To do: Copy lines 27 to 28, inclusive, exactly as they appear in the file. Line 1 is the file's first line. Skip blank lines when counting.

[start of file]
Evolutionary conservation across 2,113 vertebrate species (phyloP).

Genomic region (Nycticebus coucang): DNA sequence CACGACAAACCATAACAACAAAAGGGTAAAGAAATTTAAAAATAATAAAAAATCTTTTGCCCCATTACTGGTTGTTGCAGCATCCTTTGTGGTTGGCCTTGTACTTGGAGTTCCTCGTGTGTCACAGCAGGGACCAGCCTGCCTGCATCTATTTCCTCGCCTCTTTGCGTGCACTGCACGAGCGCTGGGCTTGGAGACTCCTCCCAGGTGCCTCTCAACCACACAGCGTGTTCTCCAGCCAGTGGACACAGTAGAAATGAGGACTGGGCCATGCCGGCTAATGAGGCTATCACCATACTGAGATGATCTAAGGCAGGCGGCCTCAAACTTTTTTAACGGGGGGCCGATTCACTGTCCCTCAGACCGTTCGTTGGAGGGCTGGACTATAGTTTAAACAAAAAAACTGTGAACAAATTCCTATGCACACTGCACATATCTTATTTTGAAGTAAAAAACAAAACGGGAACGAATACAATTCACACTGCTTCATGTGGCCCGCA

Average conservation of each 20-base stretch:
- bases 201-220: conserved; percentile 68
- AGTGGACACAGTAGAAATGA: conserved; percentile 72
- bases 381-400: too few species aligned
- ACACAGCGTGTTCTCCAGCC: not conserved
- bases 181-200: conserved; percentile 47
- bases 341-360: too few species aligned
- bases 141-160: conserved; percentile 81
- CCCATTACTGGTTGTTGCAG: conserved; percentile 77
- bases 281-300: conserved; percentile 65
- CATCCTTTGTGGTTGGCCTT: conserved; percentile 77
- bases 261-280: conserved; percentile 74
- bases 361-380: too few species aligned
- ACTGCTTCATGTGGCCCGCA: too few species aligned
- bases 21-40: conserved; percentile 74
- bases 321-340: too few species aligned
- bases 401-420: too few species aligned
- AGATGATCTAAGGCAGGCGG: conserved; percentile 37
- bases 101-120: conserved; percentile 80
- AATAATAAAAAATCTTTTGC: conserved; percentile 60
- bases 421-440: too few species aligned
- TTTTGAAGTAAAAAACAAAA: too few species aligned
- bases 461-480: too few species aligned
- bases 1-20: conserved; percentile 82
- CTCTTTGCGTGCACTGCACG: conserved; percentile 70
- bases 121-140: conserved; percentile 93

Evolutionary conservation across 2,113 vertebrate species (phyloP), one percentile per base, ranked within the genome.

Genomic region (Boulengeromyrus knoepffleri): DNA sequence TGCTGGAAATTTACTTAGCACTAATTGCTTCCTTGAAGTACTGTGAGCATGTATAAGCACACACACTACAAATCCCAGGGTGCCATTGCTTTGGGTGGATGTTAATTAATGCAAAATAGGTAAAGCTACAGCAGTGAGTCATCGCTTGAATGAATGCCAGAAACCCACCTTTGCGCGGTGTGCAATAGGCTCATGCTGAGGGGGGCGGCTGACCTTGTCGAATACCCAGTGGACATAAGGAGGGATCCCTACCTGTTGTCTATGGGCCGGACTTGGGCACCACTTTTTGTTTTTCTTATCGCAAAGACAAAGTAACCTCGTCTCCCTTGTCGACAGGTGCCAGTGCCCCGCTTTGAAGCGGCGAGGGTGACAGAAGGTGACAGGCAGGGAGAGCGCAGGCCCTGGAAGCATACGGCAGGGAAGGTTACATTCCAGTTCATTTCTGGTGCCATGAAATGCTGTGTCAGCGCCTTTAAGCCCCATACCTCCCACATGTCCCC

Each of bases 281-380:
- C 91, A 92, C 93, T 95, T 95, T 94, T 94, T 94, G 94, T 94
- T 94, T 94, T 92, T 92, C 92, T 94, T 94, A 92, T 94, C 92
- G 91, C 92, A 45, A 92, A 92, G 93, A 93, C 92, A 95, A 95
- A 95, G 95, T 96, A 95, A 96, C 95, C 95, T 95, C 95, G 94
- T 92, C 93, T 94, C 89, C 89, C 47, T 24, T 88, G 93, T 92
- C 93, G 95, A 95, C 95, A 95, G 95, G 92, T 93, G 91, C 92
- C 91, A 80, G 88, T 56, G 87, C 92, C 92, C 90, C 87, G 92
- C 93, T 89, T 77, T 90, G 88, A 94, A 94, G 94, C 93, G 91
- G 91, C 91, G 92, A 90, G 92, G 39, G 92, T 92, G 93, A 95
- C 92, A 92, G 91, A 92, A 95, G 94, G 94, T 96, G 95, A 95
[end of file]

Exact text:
- CTCTTTGCGTGCACTGCACG: conserved; percentile 70
- bases 121-140: conserved; percentile 93